Coping Skills to Help Reduce Stress in Difficult Times.

I know many are probably looking for coping skills that they can turn to in difficult times.
– Learning how to share your attention between work and your kids. – Staying focused on your work even though you have a lot on your plate – Financial stress -Health concerns- Relationship stressors.

These are all things that alone can cause a lot of stress. When you’re dealing with a few of them at the same time,  it’s a recipe for feeling overwhelmed.

It’s important to recognize your own signs. How do you know you’re starting to feel really stressed? For some, they get irritable quickly. For others, they shut down and don’t want to be around people.

Once you recognize your signs of stress, it’s important to be proactive and reduce stress levels in order to prevent feeling overwhelmed.

Chronic stress weakens the immune system, therefore being vulnerable to getting sick. These coping skills are not cures but instead help you reduce stress in order to think more clearly and help you focus on problem-solving and solutions, instead of staying stuck in feeling like you have no control.

Here are some common coping skills that have helped a lot of people:

Deep Breathing.

The first thing that usually changes with our emotions is our breath. Our breath is very powerful. When you’re feeling high stress, your body releases adrenaline, sugars, cortisol and other stress hormones that prepare your body to run, fight, or freeze because it thinks you’re in danger. But you’re most likely not in danger. All of that energy has nowhere to go. That’s when you begin to feel fidgety, shaking, your heart starts racing and other symptoms as a result of this stress response. To calm down this chemical reaction in your body, take 5-7 deep breaths, minimum, focusing on exhaling longer than your inhale. This floods your blood stream with oxygen and as you exhale, you release those stress hormones and reduce your heart rate.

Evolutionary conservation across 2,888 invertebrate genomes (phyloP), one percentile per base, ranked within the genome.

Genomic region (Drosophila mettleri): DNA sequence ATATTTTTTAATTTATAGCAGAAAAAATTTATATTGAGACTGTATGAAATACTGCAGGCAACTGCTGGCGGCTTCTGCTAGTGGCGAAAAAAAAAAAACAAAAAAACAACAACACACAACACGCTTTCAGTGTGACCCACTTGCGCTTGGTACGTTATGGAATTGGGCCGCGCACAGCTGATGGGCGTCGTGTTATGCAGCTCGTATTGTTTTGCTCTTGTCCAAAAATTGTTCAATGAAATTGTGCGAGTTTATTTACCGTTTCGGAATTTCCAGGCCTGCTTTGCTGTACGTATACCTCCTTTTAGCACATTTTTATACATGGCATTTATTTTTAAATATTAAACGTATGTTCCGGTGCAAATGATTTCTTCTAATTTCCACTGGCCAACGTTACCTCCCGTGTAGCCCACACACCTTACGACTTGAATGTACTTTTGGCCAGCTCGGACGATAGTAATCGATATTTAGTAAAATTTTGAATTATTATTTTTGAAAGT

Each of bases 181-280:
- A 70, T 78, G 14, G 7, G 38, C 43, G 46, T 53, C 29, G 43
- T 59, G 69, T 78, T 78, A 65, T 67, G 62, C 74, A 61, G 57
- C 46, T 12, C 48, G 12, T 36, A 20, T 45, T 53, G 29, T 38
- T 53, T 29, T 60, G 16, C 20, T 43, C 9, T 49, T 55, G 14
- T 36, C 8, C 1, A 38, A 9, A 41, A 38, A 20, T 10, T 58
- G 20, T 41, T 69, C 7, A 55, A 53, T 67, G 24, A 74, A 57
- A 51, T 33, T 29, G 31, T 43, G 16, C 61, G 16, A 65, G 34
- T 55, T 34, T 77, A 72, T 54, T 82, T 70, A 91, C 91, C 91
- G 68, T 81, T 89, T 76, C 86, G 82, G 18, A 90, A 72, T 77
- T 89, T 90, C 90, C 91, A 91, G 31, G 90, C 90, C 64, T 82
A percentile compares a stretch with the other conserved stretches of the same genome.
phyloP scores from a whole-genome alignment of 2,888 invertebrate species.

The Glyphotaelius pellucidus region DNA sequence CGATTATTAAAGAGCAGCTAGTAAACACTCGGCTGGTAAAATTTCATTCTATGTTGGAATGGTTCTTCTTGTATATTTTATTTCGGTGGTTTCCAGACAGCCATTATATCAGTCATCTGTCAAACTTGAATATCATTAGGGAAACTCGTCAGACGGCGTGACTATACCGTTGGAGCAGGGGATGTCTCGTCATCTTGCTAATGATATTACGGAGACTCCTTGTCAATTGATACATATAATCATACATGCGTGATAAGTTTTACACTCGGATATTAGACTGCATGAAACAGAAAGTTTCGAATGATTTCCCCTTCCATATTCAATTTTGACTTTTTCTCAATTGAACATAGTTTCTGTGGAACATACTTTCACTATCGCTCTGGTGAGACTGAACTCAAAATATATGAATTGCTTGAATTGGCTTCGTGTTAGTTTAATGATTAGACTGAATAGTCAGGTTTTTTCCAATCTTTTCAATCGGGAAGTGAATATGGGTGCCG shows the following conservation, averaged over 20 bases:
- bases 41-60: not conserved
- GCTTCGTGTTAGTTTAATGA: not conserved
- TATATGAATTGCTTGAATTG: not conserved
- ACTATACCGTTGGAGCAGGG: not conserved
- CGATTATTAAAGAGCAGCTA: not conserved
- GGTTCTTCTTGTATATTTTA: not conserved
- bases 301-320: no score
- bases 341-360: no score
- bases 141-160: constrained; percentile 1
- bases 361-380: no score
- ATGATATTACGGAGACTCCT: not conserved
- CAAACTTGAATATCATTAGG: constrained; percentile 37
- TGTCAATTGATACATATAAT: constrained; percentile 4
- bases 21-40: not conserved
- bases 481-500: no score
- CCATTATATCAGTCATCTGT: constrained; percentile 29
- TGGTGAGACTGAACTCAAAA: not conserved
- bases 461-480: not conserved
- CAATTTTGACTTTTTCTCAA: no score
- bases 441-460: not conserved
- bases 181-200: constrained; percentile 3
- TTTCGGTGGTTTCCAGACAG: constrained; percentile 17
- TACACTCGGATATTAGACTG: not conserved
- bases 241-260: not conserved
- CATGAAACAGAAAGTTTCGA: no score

Move your body.

For the same reason above, your body is flooded with stress hormones. You can release some of that stress and tension by moving your body. You can:


Go for a walk




Focus on what you want.

What we focus on grows. If you keep thinking about your problems you’re only going to be focused on the problem. Instead, focus on solutions by focusing on what you do want. Then break it down into small steps. What’s one little step you can take to work towards a solution?

What we focus on grows, like a snow ball effect. Ask yourself, what am I focusing on?

Focus on the good.

In a journal or just in your mind, make it a habit to everyday focus on what you’re grateful for.  Even during hard times, do you have supportive people, do you have a place to sleep, did you eat a meal, are your loved ones safe, etc.

If you only get your information from the media you would believe that the whole world is falling apart. As old ways of thinking and doing things are no longer working, the world is going through a transformation. There is always light and darkness, good and bad. Make sure what you’re observing is more balanced and not just one sided.

Change your environment.

Sometimes being stuck inside or stuck in a routine can put you in a funk. If you can get away for a change in scenarie, great. But if not, think small.

If you’re working from home, can you sit outside? Can you work from Barnes and Nobles or a local coffee shop?

Trying going to work and home a different way.

Plan something to do this week by looking up free or low cost local events.

Have friends over and cook/bake something for them.

The point is to change up your routine and do something different.

In life the only two things we truly have control over is HOW WE RESPOND to people and circumstances and the WAY WE LOOK AT THINGS. No matter what life is throwing at you, you have control of yourself. Recognize when you’re starting to get highly stressed, physically calm down in order to think clearly, and focus on the things you have control over.

About the Author.
Liza J Alvarado is a Bi-lingual professional counselor in private practice. She serves Adolescents and Adults in Pennsylvania.


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